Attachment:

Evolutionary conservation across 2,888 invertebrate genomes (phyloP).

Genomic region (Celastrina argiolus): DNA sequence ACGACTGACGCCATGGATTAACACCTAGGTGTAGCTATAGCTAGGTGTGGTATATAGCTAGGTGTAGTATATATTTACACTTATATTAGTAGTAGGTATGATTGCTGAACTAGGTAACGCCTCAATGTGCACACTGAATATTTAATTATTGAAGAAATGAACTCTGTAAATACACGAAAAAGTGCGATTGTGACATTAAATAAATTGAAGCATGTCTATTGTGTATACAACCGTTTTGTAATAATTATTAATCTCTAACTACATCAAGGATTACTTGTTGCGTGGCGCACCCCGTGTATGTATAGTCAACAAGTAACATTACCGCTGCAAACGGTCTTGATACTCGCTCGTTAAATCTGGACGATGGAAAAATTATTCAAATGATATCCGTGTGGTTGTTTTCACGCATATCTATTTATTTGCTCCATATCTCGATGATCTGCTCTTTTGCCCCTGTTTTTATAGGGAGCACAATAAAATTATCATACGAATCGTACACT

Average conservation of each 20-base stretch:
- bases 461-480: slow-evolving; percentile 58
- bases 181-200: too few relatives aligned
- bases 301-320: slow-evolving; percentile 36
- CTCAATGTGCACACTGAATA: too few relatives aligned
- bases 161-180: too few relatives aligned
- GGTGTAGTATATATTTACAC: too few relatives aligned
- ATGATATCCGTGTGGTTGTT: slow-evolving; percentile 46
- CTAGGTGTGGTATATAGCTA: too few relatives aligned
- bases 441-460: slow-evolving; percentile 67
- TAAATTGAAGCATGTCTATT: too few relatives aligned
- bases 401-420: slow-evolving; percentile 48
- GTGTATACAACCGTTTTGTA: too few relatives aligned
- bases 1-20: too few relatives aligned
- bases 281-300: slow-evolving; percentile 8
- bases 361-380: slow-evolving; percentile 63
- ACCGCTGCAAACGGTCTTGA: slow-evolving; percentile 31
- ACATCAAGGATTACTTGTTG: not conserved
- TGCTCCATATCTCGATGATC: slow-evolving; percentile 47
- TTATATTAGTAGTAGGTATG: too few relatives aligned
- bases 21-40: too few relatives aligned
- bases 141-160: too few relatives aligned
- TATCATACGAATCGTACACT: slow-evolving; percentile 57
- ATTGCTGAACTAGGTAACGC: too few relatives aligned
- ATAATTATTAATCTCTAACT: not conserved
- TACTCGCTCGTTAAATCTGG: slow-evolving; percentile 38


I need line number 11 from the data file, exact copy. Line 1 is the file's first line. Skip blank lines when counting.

- CTAGGTGTGGTATATAGCTA: too few relatives aligned